Welcome to part one of my three-part series on choosing an admissions recruitment CRM!

In this post, I’ll tell you why the Request for Proposal (RFP) process often leads to a disappointing outcome.

Admissions offices typically spend as much as a year going through the CRM RFP process. Now, imagine putting in all that time – and then finding yourself unhappy with, or caught off-guard by, the outcome! Believe me, it happens all the time.

Why? Because so much crucial information comes to light only AFTER the RFP process is complete.

Let’s take a look at the top five reasons why the CRM RFP process often leads to a disappointing outcome.

1. RFPs leave out some really important questions.

RFPs typically include hundreds of questions about features and functionality, and the vendor that checks the most boxes, or responds “yes” the most times, is likely to win. However, a vendor’s philosophy, culture, and values, along with other hard-to-quantify but essential factors, aren’t often asked about in an RFP … and these factors are critical to a successful long-term partnership with your CRM vendor.

2. RFPs only ask WHAT, not HOW.

RFPs ask a lot of questions about WHAT a CRM does, but they don’t ask HOW the CRM does what it’s able to do. For example, RFPs overlook the user experience. RFPs don’t ask how many steps it will take to perform a specific task. RFPs don’t ask which tasks can only be accomplished with assistance from an administrator. RFPs simply ask “yes” and “no” questions and don’t tell you which tasks will be easy to complete, which will be difficult to complete, and which will require a workaround to complete.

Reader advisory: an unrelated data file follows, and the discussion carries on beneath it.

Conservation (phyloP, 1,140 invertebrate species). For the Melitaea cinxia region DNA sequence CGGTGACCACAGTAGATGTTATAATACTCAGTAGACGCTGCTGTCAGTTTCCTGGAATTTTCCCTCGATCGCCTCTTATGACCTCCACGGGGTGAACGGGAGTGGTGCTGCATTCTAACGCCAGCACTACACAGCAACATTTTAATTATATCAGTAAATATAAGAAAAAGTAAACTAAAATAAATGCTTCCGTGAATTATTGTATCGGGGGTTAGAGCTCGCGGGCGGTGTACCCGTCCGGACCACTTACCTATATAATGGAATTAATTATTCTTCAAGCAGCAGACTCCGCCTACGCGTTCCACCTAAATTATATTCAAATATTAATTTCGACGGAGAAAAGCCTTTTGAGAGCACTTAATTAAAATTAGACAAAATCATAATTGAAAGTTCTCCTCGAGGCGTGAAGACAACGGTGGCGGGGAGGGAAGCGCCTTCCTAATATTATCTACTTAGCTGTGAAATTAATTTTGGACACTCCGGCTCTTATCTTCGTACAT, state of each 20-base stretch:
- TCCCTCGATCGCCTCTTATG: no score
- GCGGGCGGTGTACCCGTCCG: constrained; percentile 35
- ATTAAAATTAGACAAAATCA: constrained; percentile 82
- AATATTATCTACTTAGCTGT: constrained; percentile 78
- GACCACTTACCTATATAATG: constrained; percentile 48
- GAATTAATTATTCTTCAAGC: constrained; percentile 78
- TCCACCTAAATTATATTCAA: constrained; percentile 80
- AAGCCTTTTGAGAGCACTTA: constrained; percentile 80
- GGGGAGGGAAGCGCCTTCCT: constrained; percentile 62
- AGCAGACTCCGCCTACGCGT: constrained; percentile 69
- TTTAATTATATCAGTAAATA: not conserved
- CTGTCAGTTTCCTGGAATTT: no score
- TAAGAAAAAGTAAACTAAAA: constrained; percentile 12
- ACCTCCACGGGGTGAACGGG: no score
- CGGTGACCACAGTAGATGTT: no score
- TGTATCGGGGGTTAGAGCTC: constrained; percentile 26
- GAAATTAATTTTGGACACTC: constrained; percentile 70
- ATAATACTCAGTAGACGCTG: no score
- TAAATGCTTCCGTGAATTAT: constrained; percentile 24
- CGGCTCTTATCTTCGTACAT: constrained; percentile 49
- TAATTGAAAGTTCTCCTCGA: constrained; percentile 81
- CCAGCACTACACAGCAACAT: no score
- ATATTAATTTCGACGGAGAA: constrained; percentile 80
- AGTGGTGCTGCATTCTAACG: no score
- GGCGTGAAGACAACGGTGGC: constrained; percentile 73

3. RFPs often prioritize the bells and whistles.

A common IT adage is that 80 percent of all software users generally use just 20 percent of a software product’s features and functionality. Yet, many RFPs focus too much on the bells and whistles rather than on the core features and functionality admissions offices need to get their jobs done. Even worse, institutions end up paying for bells and whistles their admissions offices will rarely or never use.

4. RFP weightings don’t align with admissions goals.

IT department requirements – put in place to save the IT department time – are often weighted more heavily than admissions requirements. This can result in admissions offices being forced to work with a CRM that makes it more difficult for them to get their jobs done, and thus harder to meet their enrollment goals.

5. The most qualified vendor(s) may decline to participate.

Because responding to an RFP can consume so much time and so many resources, a complex RFP – with hundreds of detailed questions – may discourage the best vendors from responding. When this occurs, RFP committees may end up with only a handful of less-qualified vendors to choose from, which can lead to a “failed RFP” and force a school to start all over again. (Really, it happens.)

In my next blog post, I’ll share with you The Advantages of Using an RFI Instead of an RFP.

Shelly J. Spiegel has nearly 35 years of experience in the education market – including 19 years as CEO & Chief Creative Officer of the company she founded, Fire Engine RED.